PHD Program - Biomedical Engineering at CIS


Course Requirements:

Students will take at least 18 credit hours of course work in the life sciences. Courses in molecular, cellular and systems biology are required. The requirement may be met by taking Molecules and Cells, Immunology, Neuroscience and Physiology of the year 1 Medical School basic sciences curriculum. It may also be met by taking the alternative life sciences curricula described below for each research area. Courses in Quantitative Biology (listed below) may be used to meet this requirement. Students will also take a minimum of 18 credit hours of mathematics/applied mathematics and engineering. Requirements and electives are given below for each research area. A minimum of 6 courses at the 400 level or above is required. At least 2 of these courses must be at the 600/700 level. Course selection is developed in consultation with the thesis mentor, Advisory Committee and/or Thesis Committee.

Quantitative Biology Electives:

  1. 520.610 Computational Functional Genomics
  2. 520.636 Feedback Control in Biological Signaling Pathways
  3. 540.409 Modeling Dynamics and Control for Chemical and Biological Systems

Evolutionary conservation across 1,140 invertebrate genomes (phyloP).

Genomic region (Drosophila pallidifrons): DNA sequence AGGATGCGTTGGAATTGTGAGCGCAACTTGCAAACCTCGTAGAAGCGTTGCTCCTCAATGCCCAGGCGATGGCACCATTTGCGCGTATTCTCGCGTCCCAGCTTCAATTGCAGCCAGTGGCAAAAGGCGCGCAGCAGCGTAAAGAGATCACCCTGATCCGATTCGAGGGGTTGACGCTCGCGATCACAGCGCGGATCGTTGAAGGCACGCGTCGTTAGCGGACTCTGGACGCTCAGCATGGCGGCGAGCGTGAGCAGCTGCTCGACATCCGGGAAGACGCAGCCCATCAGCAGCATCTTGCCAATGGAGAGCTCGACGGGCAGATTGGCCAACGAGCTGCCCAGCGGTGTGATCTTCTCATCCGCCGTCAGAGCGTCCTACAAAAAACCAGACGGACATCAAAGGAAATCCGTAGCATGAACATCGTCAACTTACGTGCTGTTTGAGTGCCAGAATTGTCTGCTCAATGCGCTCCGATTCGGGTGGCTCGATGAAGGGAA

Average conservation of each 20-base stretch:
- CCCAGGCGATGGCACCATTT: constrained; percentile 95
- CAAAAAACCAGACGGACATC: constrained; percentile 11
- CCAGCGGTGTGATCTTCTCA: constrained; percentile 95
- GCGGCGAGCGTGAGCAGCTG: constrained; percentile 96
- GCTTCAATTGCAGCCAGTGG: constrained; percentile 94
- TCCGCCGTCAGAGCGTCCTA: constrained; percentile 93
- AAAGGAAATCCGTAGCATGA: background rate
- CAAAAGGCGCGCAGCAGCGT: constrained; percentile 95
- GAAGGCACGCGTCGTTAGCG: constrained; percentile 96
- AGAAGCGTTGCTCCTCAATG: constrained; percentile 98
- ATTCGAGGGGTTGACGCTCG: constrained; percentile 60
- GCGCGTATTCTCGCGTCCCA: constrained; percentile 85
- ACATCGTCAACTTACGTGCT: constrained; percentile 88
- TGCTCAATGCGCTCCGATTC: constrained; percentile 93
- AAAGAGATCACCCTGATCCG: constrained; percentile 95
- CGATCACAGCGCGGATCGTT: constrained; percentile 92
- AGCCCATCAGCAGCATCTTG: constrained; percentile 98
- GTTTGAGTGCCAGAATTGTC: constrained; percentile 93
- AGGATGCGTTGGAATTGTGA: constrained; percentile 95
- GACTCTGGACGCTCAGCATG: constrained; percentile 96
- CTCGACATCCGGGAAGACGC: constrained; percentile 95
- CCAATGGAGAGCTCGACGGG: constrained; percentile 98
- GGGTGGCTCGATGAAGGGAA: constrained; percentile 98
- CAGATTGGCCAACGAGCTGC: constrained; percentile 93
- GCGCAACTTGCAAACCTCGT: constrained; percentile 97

4. 580.625 Ion Channels
  5. 580.630 Theoretical Neuroscience
  6. 580.631 Biomechanics and Motor Control
  7. 580.635 Bioelectromagnetic Phenomena
  8. 580.639 Models of Neuron
  9. 580.682 Computational Models of the Cardiac Myocyte
  10. 580.690 Systems Biology of Cell Regulation

Mathematics/Applied Mathematics Electives:

  1. 110.405 Analysis
  2. 110.607 Complex Variables
  3. 550.391 Dynamical Systems
  4. 550.426 Introduction to Stochastic Processes
  5. 550.430 Introduction to Statistics
  6. 550.437 Statistics Information and Vision
  7. 550.471 Combinatorial Analysis
  8. 550.491 Applied Analysis for Engineers and Scientists
  9. 550.620 Probability Theory I
  10. 550.621 Probability Theory II
  11. 550.626 Stochastic Processes II (550.626)
  12. 550.630 Statistical Theory